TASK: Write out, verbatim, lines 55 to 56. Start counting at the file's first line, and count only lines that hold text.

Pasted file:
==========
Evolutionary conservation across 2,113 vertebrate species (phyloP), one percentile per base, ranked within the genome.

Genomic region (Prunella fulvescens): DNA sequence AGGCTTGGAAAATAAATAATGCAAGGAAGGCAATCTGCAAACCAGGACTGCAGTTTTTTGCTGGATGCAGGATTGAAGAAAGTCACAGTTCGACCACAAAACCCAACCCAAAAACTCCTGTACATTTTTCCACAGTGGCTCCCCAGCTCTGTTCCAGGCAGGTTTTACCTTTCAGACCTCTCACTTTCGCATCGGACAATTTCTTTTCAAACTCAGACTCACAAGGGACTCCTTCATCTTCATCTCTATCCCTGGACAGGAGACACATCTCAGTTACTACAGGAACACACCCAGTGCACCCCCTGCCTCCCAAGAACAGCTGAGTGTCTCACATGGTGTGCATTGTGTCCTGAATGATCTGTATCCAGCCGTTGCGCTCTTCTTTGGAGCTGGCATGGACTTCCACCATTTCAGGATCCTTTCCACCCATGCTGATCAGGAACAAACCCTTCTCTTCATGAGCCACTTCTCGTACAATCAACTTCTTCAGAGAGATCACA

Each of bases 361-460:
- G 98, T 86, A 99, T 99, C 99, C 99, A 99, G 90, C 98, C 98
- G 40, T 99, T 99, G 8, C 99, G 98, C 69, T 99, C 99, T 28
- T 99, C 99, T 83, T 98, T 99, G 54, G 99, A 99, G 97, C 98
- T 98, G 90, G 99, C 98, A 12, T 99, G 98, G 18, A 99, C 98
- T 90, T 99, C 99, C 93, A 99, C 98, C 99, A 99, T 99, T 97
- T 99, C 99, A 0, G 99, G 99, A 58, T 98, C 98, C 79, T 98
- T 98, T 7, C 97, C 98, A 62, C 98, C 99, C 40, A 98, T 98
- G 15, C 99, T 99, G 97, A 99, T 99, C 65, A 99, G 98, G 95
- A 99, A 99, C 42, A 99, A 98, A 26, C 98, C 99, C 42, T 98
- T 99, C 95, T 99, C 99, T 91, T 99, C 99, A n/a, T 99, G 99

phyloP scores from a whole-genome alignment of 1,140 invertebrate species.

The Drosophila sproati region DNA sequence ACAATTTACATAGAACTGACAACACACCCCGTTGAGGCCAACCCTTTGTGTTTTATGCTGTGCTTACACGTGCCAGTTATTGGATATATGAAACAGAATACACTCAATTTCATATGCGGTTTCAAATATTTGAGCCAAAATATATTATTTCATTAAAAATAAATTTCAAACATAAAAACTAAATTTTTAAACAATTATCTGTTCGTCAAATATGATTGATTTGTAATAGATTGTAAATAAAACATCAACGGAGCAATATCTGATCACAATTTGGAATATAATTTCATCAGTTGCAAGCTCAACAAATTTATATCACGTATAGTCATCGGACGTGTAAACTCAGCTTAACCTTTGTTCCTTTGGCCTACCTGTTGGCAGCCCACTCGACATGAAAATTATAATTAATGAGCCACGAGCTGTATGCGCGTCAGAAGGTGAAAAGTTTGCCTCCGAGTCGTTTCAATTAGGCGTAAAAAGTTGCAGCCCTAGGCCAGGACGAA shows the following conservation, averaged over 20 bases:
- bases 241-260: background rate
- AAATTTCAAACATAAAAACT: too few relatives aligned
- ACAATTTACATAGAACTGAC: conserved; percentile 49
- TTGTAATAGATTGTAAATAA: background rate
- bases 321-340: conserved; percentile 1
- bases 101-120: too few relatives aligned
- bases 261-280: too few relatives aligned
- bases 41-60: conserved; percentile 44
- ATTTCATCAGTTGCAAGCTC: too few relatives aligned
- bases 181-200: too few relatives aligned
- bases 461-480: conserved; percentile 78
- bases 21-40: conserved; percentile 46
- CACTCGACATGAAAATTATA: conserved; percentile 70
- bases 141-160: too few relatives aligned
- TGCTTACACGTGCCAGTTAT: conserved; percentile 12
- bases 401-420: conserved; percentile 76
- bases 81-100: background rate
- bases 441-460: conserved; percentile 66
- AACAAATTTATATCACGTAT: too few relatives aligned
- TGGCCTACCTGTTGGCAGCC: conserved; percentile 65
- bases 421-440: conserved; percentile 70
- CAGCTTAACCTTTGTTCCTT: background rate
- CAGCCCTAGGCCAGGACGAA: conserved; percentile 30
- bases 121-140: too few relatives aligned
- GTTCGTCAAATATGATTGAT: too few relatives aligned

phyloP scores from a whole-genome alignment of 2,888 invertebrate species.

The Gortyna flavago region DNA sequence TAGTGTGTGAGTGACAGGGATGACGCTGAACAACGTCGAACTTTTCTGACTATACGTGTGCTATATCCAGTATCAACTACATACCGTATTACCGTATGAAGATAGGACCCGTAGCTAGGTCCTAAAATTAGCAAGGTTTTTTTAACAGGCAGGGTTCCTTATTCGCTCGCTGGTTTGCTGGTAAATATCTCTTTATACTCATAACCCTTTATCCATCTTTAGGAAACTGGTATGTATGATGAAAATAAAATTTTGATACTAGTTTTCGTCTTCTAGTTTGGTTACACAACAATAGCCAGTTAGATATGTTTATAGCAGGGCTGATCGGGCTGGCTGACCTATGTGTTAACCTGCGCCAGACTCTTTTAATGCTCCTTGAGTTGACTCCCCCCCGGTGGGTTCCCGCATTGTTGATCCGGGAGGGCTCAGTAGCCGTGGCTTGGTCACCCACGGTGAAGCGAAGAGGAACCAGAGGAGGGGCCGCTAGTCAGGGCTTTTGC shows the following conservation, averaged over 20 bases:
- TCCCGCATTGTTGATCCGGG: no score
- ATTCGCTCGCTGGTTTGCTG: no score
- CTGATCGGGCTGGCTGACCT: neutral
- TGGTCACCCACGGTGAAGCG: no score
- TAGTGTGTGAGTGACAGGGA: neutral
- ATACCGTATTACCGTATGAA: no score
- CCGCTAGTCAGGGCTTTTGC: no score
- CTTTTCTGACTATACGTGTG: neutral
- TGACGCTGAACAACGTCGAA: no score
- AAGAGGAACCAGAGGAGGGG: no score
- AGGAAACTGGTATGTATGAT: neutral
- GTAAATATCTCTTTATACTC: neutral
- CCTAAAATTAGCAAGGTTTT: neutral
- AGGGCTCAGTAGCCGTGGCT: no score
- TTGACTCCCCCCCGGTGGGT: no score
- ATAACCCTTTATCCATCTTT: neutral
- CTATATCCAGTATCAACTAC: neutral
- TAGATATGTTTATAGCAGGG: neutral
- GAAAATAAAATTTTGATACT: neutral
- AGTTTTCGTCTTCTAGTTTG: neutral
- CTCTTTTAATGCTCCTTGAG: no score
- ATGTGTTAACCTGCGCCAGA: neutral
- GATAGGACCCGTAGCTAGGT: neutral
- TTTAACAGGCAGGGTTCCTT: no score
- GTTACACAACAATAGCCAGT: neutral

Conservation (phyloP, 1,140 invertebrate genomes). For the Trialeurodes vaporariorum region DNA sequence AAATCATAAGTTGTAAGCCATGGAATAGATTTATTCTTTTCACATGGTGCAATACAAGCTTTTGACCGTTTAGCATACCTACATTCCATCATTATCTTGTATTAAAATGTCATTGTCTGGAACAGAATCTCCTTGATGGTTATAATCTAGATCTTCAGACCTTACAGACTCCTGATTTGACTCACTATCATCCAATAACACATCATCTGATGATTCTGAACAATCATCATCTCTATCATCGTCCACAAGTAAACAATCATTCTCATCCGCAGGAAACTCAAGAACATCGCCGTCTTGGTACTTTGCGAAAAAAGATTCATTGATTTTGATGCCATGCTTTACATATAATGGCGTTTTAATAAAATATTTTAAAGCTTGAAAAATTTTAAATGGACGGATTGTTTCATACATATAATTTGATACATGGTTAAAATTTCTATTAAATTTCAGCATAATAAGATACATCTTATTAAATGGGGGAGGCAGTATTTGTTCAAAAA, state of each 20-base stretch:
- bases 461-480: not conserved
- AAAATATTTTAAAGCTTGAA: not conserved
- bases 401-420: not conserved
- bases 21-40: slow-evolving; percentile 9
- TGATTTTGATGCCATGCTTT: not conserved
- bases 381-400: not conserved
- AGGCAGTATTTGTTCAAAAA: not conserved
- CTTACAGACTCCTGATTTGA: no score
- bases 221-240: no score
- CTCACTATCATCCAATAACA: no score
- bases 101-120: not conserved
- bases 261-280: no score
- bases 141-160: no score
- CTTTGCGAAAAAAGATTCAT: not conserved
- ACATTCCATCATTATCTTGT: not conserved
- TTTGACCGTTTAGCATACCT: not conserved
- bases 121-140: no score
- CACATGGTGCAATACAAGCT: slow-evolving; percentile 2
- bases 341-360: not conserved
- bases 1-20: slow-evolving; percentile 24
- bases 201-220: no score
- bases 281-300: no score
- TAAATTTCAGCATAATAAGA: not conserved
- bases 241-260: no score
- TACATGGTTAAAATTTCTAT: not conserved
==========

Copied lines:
- CCTAAAATTAGCAAGGTTTT: neutral
- AGGGCTCAGTAGCCGTGGCT: no score